New democracy in Tonga faces old human rights challenges

29.01.2013

Since the first State-conducted review of its human rights record under the Universal Periodic Review (UPR), Tonga has made the transition to a democratically-structured government. Tonga held its first-ever national election under the new political system in November 2010. The legislative assembly’s new representatives elected Tonga’s first prime minister. In January 2011, the first elected cabinet took office.

A new political system

 

Since the first State-conducted review of its human rights record under the Universal Periodic Review (UPR), Tonga has made the transition to a democratically-structured government. Tonga held its first-ever national election under the new political system in November 2010. The legislative assembly’s new representatives elected Tonga’s first prime minister. In January 2011, the first elected cabinet took office.

A new political system

Tonga’s second review took place on 21 January 2013, with interest centering around whether the transition to democracy was reflected in an improved adherence to international human rights standards. The head of delegation Lord Vaea, Minister for Internal Affairs, summarised the transition by saying that Tonga functioned under a revamped political system that provided the fundamental features of a free society. He admitted that the new constitutional system was not perfect, but that it was still a significant achievement.

There was praise for Tonga’s move progress towards democracy from many States (including Indonesia, Japan, Maldives, Morocco, New Zealand, Turkey, the United Kingdom, and the United States).

Unfulfilled recommendations

Nevertheless, many recommendations made during Tonga’s first review remain unimplemented. A huge barrier towards Tonga fulfilling international human rights standards is that is has still not ratified core human rights conventions, specifically the International Covenant on Civil and Political Rights (ICCPR), the International Covenant on Economic, Social, and Cultural Rights (ICESCR), the Convention on the Elimination of All Forms of Discrimination against Women (CEDAW), and the Convention against Torture (CAT). Tonga cited lack of financial resources and a culturally conservative society as the main reasons for failure to ratify. It did however commit to implementing these recommendations.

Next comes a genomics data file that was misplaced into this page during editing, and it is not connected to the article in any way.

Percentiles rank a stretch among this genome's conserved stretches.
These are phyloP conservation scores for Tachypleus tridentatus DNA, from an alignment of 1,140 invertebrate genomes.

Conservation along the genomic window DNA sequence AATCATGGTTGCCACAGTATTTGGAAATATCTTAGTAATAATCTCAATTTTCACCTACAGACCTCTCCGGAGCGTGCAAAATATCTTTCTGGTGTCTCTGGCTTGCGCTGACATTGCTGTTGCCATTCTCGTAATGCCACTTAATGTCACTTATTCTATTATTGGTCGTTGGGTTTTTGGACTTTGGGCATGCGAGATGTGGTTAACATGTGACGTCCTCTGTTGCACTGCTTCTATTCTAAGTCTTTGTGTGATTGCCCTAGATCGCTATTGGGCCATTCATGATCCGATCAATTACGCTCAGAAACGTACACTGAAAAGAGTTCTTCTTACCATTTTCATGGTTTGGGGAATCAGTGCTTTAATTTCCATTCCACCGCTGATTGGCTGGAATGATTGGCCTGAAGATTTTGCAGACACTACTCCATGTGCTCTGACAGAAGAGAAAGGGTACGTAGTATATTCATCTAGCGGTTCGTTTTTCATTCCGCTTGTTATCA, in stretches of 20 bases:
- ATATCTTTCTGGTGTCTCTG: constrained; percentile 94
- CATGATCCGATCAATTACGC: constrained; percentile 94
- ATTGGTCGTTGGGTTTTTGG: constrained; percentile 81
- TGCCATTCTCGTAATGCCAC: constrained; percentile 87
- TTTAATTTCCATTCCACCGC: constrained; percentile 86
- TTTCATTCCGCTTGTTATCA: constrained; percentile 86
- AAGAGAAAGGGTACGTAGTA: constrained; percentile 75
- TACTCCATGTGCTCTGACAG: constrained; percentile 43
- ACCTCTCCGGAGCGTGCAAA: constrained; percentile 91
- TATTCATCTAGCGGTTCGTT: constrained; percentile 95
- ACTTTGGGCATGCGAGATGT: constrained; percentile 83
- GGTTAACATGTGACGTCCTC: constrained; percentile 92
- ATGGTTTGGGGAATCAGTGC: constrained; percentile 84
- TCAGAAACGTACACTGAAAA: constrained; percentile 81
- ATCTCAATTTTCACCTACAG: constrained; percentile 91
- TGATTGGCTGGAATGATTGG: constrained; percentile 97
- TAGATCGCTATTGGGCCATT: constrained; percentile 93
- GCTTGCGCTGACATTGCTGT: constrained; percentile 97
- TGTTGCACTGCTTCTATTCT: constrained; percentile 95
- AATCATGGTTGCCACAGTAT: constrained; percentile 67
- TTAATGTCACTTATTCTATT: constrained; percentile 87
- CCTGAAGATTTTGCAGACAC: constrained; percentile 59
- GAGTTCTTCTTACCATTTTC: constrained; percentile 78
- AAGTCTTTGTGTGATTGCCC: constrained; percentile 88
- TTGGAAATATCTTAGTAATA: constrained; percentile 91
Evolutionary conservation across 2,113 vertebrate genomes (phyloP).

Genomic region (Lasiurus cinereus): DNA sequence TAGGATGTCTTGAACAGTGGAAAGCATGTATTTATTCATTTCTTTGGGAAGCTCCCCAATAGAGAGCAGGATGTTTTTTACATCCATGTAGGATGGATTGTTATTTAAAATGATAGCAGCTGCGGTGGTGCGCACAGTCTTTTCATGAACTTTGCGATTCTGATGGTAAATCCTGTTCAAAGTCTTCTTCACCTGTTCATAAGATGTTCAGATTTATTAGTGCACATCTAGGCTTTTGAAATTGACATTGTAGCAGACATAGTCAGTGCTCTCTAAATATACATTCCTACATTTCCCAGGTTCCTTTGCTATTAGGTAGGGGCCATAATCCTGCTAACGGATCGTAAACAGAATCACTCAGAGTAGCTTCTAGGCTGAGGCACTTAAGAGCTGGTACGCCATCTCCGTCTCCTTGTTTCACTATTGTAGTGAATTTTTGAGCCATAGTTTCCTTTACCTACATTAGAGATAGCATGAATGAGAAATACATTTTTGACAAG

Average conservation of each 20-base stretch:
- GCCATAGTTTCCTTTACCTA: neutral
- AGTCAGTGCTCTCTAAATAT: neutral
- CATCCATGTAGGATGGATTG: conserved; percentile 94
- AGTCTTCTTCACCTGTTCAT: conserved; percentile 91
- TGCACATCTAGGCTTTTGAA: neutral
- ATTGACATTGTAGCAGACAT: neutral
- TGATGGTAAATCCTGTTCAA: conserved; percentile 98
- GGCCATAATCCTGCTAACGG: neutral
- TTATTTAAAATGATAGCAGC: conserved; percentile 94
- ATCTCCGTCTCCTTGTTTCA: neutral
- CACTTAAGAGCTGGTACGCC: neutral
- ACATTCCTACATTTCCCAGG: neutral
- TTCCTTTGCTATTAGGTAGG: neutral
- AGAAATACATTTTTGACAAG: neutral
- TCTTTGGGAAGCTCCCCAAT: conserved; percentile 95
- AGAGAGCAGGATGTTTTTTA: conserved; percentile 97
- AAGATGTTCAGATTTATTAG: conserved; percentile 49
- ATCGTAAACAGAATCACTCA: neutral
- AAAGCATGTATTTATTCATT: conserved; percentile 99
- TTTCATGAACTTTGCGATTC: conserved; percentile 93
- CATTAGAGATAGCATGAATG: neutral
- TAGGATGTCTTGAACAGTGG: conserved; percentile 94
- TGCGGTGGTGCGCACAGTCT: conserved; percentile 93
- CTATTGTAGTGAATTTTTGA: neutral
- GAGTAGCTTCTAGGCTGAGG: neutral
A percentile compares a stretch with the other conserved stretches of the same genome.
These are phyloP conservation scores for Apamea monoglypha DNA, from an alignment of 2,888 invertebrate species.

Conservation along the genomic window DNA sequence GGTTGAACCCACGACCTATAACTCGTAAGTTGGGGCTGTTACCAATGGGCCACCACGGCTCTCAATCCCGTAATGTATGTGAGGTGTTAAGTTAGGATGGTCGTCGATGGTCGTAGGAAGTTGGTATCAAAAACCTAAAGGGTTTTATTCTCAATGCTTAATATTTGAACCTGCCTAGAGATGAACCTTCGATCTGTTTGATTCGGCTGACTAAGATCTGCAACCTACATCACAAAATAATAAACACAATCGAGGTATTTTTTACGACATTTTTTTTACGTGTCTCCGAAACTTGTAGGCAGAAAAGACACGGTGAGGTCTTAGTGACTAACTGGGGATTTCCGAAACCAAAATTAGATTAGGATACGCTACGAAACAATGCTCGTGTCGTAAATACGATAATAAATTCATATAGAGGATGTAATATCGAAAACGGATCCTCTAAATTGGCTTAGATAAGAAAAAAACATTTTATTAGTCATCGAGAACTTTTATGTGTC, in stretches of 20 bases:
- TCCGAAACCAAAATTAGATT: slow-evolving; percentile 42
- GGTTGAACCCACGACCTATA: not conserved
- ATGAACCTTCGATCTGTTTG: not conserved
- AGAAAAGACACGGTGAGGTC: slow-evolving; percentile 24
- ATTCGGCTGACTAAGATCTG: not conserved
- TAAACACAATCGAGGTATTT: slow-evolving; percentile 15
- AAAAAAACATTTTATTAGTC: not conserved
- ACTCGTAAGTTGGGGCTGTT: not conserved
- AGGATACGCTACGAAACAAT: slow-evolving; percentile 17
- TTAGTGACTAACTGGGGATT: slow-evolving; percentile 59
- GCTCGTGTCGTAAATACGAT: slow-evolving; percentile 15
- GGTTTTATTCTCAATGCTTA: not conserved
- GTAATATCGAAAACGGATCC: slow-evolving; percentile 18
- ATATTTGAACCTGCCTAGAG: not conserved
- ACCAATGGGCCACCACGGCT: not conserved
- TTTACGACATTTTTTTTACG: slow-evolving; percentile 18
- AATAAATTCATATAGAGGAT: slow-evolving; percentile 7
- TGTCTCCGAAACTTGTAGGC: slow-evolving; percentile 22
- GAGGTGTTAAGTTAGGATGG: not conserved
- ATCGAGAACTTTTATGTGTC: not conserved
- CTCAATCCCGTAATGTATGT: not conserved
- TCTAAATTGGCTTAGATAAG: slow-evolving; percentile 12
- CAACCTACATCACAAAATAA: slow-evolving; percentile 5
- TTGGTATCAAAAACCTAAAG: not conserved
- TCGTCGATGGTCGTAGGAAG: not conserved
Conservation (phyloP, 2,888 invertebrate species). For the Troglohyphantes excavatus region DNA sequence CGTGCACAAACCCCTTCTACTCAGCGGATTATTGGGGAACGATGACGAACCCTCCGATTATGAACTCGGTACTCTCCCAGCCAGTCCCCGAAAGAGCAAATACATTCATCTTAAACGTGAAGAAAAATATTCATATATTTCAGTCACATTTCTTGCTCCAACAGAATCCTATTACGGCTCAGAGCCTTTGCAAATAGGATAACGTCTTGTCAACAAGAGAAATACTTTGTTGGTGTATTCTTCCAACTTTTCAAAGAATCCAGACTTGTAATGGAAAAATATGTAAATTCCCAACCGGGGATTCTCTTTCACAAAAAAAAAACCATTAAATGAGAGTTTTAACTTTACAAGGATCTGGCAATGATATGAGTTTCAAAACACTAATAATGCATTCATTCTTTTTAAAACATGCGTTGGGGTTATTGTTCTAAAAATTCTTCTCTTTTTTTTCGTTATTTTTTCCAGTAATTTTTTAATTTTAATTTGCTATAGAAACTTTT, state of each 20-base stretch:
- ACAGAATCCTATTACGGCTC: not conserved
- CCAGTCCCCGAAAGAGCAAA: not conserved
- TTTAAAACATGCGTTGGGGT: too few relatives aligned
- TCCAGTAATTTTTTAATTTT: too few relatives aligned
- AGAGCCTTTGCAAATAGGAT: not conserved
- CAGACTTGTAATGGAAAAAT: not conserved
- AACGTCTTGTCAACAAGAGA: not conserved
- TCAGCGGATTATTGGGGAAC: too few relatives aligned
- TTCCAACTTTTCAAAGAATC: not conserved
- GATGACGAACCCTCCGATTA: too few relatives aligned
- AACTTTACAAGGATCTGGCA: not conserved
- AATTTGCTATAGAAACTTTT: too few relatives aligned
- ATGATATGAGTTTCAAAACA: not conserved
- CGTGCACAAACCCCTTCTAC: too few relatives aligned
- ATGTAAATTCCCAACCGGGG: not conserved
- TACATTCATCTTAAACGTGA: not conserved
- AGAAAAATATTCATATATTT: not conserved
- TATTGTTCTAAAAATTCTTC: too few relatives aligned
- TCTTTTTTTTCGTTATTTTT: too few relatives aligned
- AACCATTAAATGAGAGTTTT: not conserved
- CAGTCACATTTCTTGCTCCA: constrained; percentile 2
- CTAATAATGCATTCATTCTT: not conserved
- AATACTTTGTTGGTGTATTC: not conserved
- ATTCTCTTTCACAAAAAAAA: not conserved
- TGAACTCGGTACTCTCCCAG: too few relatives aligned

Other recommendations

Other recommendations made included:

  • Make more efforts towards gender equality and improving women’s rights in general, particularly in relation to land inheritance
  • Establish a national human rights institution (NHRI)
  • Abolish the death penalty
  • Criminalise rape within marriage
  • Decriminalise consensual sex between same-sex couples

In total Tonga received 88 recommendations. It immediately accepted 56 of those recommendations, including 3 that it considered ‘already implemented’ or ‘in the process of implementation’. Two of these related to the criminalisation of rape within marriage. While Tonga accepted recommendations to ratify CEDAW, it rejected a total of four recommendations, calling for a ‘swift’ ratification ‘without reservations’. Tonga will provide its position on the remaining 28 recommendations before the 23rd session of the Human Rights Council.

Heather Collister is a Human Rights Officer and Carlen Zhang is an Intern with the International Service for Human Rights. To follow developments in the UPR and at the Human Rights Council as they happen, follow us on Twitter: @ISHRglobal.